‘Daring’ Romanian satire, Brendan Gleeson’s pub farewell and a perfect McGahern adaptation at Dublin International Film Festival

Do Not Expect Too Much from the End of the World scoops best film award while That They May Face The Rising Sun is named best Irish film as the festival concludes


To the Light House cinema for the annual Dublin Film Critics Circle (DFCC) awards, presented in association with Limelight Communications, at the Dublin International Film Festival (DIFF).

Winner of best film was Radu Jude’s vast antic satire Do Not Expect Too Much from the End of the World. Following its world premiere at Locarno last August, the Romanian film has gathered a cultish following among the world’s critics. “Daring, smart, and angry – featuring a standout performance by Ilinca Manolache – this might be my own favourite film in the festival,” Tara Brady, president of the DFCC, remarked.

Best Irish film was Pat Collins’s take on John McGahern’s That They May Face the Rising Sun.

The Michael Dwyer Discovery Award, named for The Irish Times’s late film correspondent, went the way of Pavia Sidhu and Yugam Sood, stars of Tarsem Singh Dhandwar’s touching drama Dear Jassi. The Maverick Award, named for late DFCC member George Byrne, was awarded to the veteran Canadian innovator Guy Maddin. Affection for Dutch animation Oink, concerning an adorable pig, saw it awarded its own special jury prize. Quite right too.

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The DFCC Awards at the 2024 Dublin International Film Festival

Best Film: Do Not Expect Too Much from the End of the World

Best Director: Victor Erice for Close Your Eyes

Best Score: Ryuichi Sakamoto for Monster

Best Cinematography: Lílis Soares for Mami Wata

Best Screenplay: İlker Çatak for The Teachers’ Lounge

Best First Feature: Orlando, My Political Biography

Best Editing: Ryusuke Hamaguchi and Azusa Yamazaki for Evil Does Not Exist

Special Jury Prize: Oink

Best Documentary: Made in England: The Films of Powell and Pressburger

Best Actor: Ayoub Elaid and Abdellatif Masstouri for Hounds

Best Actress: Eka Chavleishvili for Blackbird Blackbird Blackberry

George Byrne Maverick: Guy Maddin

Michael Dwyer Discovery: Pavia Sidhu and Yugam Sood for Dear Jassi

Best Irish Film: That They May Face The Rising Sun

Best Ensemble: Green Border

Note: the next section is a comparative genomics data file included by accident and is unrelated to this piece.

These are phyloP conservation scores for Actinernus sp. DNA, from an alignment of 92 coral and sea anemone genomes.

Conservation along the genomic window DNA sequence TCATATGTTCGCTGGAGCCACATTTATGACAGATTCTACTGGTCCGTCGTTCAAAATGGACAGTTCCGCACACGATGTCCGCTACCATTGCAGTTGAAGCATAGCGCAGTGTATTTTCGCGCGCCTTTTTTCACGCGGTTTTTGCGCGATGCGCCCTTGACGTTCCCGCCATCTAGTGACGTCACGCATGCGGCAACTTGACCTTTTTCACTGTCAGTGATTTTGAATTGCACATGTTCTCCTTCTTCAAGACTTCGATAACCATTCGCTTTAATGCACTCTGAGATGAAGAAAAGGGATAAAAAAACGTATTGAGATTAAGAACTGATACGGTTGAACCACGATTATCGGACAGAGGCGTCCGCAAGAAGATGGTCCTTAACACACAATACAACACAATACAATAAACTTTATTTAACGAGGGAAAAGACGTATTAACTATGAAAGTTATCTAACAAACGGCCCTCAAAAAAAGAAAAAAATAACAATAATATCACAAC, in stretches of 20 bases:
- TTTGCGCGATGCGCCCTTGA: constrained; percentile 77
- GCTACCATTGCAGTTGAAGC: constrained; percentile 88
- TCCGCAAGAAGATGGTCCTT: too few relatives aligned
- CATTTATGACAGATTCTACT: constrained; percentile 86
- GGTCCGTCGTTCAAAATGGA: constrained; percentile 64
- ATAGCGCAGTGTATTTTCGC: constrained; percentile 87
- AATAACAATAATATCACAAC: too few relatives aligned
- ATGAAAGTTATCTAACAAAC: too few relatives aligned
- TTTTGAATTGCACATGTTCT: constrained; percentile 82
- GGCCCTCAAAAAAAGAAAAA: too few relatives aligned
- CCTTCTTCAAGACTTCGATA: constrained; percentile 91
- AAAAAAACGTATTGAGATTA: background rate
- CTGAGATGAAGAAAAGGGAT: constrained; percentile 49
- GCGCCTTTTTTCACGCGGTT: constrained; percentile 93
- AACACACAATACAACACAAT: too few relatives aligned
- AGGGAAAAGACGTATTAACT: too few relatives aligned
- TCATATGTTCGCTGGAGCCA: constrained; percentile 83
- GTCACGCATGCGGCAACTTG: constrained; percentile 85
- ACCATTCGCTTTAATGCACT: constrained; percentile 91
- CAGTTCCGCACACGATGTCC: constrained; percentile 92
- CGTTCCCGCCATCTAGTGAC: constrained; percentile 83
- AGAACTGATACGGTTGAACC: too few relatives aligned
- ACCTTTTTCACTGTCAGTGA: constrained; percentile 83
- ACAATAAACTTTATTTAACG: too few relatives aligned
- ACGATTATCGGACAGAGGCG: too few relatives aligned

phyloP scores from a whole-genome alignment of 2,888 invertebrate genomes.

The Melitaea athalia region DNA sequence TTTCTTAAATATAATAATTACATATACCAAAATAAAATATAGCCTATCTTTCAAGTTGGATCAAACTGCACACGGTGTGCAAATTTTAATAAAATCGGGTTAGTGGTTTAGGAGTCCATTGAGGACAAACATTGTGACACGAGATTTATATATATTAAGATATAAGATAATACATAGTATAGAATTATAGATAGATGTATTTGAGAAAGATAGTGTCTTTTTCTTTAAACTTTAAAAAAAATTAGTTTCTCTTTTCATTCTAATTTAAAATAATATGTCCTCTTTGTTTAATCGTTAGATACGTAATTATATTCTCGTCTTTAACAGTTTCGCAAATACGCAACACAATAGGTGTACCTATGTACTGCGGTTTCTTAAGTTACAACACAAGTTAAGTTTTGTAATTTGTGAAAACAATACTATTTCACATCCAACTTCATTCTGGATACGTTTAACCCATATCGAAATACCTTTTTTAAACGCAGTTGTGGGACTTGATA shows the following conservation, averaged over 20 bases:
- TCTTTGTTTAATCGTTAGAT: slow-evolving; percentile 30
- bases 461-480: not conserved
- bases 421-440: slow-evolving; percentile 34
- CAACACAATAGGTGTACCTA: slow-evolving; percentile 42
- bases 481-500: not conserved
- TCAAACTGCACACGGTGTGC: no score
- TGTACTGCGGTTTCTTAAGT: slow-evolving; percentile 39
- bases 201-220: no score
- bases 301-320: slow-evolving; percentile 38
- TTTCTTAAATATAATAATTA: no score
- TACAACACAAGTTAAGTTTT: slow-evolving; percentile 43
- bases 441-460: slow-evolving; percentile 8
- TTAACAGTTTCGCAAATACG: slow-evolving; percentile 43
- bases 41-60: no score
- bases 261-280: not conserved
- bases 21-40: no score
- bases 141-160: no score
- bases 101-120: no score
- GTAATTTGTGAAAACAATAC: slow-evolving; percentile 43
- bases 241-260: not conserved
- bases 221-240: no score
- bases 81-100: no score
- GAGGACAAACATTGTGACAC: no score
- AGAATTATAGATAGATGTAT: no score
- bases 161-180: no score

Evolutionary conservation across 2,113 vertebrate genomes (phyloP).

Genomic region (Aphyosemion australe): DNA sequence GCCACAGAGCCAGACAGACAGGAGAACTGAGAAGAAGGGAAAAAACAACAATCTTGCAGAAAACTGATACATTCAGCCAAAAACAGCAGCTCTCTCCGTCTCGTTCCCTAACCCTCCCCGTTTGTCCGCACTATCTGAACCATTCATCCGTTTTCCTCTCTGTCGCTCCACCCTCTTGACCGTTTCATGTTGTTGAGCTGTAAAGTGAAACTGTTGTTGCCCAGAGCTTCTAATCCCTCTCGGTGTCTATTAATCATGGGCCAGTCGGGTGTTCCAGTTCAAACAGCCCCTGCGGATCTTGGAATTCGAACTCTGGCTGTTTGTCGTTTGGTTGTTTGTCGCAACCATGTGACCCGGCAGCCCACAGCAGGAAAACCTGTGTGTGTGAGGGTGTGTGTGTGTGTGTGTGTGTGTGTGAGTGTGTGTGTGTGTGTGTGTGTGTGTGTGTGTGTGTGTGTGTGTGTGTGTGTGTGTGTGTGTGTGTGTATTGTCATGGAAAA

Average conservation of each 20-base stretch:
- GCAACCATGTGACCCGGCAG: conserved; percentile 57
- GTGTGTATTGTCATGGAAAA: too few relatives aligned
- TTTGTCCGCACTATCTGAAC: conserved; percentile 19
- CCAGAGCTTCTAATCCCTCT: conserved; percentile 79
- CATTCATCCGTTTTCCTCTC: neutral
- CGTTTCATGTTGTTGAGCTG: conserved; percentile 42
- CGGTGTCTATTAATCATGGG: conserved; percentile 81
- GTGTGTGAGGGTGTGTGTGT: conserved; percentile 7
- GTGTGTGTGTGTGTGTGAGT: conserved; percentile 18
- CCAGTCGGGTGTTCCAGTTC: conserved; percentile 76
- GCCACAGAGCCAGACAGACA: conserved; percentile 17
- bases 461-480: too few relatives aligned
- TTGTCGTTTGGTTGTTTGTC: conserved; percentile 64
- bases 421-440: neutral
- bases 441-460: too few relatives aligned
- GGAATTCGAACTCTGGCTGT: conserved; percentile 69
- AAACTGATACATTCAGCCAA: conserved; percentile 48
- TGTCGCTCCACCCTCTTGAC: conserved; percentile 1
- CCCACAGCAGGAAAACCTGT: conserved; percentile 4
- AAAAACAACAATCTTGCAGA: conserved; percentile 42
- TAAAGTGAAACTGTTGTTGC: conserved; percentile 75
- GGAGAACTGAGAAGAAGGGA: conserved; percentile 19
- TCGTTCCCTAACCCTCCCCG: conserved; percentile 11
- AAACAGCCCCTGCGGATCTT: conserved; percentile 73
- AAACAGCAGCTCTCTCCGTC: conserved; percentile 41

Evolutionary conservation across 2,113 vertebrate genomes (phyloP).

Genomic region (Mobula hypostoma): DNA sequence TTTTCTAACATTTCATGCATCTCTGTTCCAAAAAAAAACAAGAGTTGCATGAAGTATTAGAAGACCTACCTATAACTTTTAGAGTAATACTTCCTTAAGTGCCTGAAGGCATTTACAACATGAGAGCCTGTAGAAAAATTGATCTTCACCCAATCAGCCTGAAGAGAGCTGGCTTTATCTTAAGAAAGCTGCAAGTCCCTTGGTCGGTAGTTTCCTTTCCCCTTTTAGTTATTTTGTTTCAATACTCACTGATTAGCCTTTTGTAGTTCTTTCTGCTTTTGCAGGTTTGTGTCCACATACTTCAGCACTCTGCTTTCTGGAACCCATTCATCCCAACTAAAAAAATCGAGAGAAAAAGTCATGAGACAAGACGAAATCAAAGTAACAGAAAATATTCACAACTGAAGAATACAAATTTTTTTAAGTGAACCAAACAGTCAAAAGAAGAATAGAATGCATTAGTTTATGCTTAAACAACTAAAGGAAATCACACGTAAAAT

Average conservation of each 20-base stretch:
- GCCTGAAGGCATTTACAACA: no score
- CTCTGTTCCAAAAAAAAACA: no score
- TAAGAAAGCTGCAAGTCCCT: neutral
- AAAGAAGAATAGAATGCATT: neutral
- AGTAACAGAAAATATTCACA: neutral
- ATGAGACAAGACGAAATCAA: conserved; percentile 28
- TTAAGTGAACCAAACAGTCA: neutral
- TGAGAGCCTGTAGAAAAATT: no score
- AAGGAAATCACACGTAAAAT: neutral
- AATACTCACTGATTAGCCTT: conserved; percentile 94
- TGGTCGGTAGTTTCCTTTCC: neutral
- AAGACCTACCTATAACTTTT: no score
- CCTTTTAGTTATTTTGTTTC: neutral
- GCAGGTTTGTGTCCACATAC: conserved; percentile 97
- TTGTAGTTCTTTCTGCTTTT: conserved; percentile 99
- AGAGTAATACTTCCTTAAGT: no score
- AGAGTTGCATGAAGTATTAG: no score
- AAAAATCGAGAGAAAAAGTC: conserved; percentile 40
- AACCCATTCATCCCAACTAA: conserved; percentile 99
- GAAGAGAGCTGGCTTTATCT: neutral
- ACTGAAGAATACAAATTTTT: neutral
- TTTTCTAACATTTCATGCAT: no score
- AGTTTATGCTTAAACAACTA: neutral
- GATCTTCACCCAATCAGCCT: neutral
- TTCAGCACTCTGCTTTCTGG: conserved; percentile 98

Irish film at DIFF

The array of new Irish films at this year’s Dublin International Film Festival showed the art in all its variety. Marian Quinn’s Twig, which opened the festival, showcased some fine young actors – notably lead Sade Malone – in an ambitious attempt to transfer Antigone to gangland Dublin.

We got two very different sports films that bravely decided to show us little sport. Danny McCafferty’s compassionate The Line concerned a young Ukrainian refugee who, after some resistance, gets absorbed into a rural GAA team. Maurice O’Carroll’s busy Swing Bout, utilising long takes and hectoring performances, dealt with hustlers, hangers-on and fighters in the build-up to a boxing bout. The former was warm. The latter pumped the blood.

Two sets of established talents returned to take contrasting angles on the Troubles. Christine Molloy and Joe Lawlor’s Baltimore, starring a properly abrasive Imogen Poots as Rose Dugdale, the upper-crust Englishwoman who became a high-profile IRA volunteer, again showed the team, who have long operated as Desperate Optimists, blending oblique drama with a gallery aesthetic.

Alan Gilsenan’s fascinating The Irish Question, an attempt to prepare the island for a discussion on unification, paired starry talking heads – Bill Clinton, Gerry Adams, John Major, many more – with rich archival footage to, as I’m sure was the intent, ask more questions than were answered. Fintan O’Toole was convincingly wry on the lack of consideration many in the Republic have given to potential compromises.

Tadhg O’Sullivan, director of the fine experimental features The Great Wall and To The Moon, was back with a beautiful, sad, memory piece titled The Swallow. Brenda Fricker, accompanied by the right sort of shaggy dog, makes the most of her crunchy voice in a film that relishes rich autumnal colours, both inside and out. The elegance of the camera moves paid a great actor proper respect.

Colin Hickey’s Perennial Light, a monochrome poem much filmed from great heights, made a virtue of its own obscurity as it outlined the legacy of barely grasped tragedy. In marked contrast, Dermot Malone’s tough, angry King Frankie tackled the pressures of male disappointment head on. Peter Coonan’s Frank, now a taxi driver, faces up to earlier compromises – in a late echo of Tiger Ireland – as he suffers through his father’s removal. The film seems faintly appalled with what we have become (or recently were).